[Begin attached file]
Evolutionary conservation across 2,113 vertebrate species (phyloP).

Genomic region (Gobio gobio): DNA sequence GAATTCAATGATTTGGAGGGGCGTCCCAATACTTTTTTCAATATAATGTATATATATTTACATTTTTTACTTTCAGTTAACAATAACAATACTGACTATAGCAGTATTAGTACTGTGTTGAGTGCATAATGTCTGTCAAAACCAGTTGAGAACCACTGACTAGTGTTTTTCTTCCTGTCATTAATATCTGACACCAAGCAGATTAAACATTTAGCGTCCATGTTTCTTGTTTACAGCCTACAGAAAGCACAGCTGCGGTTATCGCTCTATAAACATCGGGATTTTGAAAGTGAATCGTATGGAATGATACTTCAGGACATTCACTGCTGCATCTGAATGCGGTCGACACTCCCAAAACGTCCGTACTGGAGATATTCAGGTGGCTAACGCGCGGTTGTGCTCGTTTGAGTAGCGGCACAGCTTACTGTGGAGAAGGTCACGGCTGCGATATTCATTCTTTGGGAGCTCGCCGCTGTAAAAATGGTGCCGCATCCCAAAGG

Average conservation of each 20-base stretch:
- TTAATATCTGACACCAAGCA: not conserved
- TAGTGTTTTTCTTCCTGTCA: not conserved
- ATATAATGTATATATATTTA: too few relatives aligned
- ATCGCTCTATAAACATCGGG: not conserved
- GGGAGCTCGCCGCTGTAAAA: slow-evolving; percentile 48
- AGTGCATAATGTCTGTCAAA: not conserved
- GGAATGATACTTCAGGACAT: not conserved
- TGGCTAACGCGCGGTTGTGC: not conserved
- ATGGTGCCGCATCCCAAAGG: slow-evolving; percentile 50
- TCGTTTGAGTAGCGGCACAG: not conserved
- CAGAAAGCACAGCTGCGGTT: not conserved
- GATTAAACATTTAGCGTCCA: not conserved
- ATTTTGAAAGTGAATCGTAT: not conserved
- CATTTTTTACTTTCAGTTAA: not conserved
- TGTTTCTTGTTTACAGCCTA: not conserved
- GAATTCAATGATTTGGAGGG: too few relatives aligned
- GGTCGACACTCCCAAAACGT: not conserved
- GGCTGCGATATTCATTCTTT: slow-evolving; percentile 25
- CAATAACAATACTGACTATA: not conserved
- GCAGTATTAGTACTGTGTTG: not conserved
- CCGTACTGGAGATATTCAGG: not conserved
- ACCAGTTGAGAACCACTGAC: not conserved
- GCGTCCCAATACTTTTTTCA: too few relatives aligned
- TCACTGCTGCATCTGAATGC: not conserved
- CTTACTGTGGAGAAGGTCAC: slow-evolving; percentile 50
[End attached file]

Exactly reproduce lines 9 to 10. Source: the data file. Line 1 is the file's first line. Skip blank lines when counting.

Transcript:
- AGTGCATAATGTCTGTCAAA: not conserved
- GGAATGATACTTCAGGACAT: not conserved